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Brotherhood, Family Legacy and MMA Pride: Parents Jeanne and Chris Gentry ’88 Support MMA Baseball with Financial Gift

Demonstrating leadership and devotion to his alma mater and their son’s team, Chris and his wife Jeanne have made a gift of $40,000 for new construction and improvement of existing MMA baseball facilities, including upgrades to the baseball field and team seating. Their gift represents a desire to lead by example and support the MMA experience that had a profound impact on Chris’s life.

“I wouldn’t be who I am today without MMA,” Gentry says.
 
Chris Gentry credits the Academy’s top facilities, strong academics and a deep sense of family among the MMA Band of Brothers as part of the transformative experience. He also emphasizes that MMA’s military structure is key to the success that the Academy achieves with cadets.

Those outside looking in often don’t understand the unique opportunity that MMA presents for young people, according to Gentry. When he hears people say parents send their children to military school because they don’t want anything to do with them, he’s quick to correct that misconception. He explains the sacrifice that families make – and the reward received – when they send their boys to MMA.

“When you see what (your son) gets out of it, the return is worth it,” he says. “A 360° Education – That’s what they get there. They learn leadership by moving from follower to leader, and they become one of the few who understand what MMA brotherhood means.”
 
 
Lasting Impressions
 
Chris was 14 years old when he arrived as a freshman at MMA from his family’s cattle ranch in rural Nebraska. He’d seen a brochure for the Academy but had never stepped foot on campus before. Aware of the limitations of the public school and their remote location in Nebraska, his family sought a private school environment to give the best education possible to Chris.

“I don’t know what I expected, but it was nothing I expected,” he says.

He recalls the first six weeks as filled with marching and drill as he learned what it means to be an MMA cadet.

“It was scary,” he admits about those first few weeks away from home. “But things got better from then on.”

For Eric, he knew that marching and drill would be part of MMA, but he says he didn’t realize the rest of what he would experience.
 

“I didn’t know about the academics or how much fun we would have,” Eric says. “I know MMA is helping me make better decisions and will lead to a better college and better opportunities for my future.”

Eric says he also appreciates the diversity he is experiencing at MMA as he makes friends from all over the world and learns about different cultures.

Watching Eric stand tall in MMA uniform today, Chris looks at the Academy with a renewed sense of pride. He says some things have changed since his own experience, and some things haven’t.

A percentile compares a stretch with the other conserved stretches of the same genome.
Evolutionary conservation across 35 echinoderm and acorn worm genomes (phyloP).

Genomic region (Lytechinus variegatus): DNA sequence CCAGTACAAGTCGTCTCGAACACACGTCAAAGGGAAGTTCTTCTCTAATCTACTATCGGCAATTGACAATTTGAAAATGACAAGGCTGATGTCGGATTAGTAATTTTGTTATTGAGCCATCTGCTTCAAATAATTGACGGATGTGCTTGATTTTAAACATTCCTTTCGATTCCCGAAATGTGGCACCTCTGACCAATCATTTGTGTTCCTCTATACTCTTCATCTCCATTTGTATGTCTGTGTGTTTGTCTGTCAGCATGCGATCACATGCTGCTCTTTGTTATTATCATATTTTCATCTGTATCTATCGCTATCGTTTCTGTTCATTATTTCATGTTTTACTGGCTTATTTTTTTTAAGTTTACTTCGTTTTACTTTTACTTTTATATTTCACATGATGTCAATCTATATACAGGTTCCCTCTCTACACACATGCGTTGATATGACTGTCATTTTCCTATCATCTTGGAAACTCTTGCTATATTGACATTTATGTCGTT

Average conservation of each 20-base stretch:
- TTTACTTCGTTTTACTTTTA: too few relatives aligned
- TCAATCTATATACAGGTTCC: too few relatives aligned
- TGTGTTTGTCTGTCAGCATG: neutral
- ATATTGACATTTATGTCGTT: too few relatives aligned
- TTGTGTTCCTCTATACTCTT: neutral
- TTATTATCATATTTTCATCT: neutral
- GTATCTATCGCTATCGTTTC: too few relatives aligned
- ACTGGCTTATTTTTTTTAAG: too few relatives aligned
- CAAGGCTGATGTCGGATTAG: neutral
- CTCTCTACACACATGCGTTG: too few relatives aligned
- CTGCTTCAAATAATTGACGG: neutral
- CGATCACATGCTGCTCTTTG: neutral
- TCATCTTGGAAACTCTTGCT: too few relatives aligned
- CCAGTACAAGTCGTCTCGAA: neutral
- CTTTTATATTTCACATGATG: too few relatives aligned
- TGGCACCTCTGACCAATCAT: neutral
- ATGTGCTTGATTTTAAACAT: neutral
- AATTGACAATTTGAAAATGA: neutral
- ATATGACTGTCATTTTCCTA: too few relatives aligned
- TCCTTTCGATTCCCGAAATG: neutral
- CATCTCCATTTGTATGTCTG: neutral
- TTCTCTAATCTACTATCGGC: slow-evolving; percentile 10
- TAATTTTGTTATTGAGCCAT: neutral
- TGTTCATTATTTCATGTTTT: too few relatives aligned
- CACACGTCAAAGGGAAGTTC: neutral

“The whole core of what MMA stands for is still there, even after the ups and downs of 130 years,” he says. “I believe in what they are doing.”

He sees improvements in the facilities, such as the Centennial Gymtorium, which MMA broke ground on during his senior year. Among new MMA traditions now in place, the Passing Through Ceremony — which marks the rite of passage as new boys become full members of the MMA Corps of Cadets — stands out for Chris and Jeanne as a particular bonding moment for them and Eric.

“Our son made a commitment, and as parents, we had made a commitment to him,” he says. “I can’t put into words what went through my heart that day.”
 
 
Missouri Military Academy Cadet and Mom
 
Supporting the Next Generation
 
More than 30 years after his graduation from MMA, Gentry still maintains strong ties with his MMA brothers. He encourages his fellow alumni to return to campus, see the advancements that have been made, and support the MMA experience for the next generation.

“Financial and emotional support, that’s where the alumni can step in,” he says. “Show you appreciate the Academy.”

He stresses the need to support MMA infrastructure and scholarships, so that financial situation does not keep any deserving young man from attending. He also emphasizes the importance of strong alumni representation at Homecoming each year – something he says makes a difference to the families of MMA cadets.

“When parents see proud alumni, that matters,” he says. “They see the brotherhood their son will share this legacy with.”

Brotherhood is the most important piece of MMA that Gentry, from his dual perspective as parent and alumnus, hopes Eric takes away from this experience.

“If he feels that love for the Academy, the brotherhood, the sense of loyalty … that’s what I hope he gets. You can’t explain it to anyone who isn’t part of the brotherhood,” Gentry says. “They won’t understand it unless they have slept in the barracks and been a cadet. For Eric, I knew I would be doing him an injustice if I didn’t give him that.”

Gentry’s desire to share that brotherhood experience is coming true.

“I can tell there are people here that I will be friends with for the rest of my life,” says Eric. “That’s the best part of MMA.”

As Eric and the rest of MMA baseball enter into their competitive spring season, that brotherhood comes together on the field, and as construction takes place in summer 2019 to upgrade their baseball facilities, his parents’ gift will become a tangible reminder of the MMA Band of Brothers’ legacy behind every cadet.
 
Note: Eric is a third-generation Gentry to attend MMA. In addition to following in his father’s footsteps, his great-uncle John M. Gentry graduated from the Academy in 1941.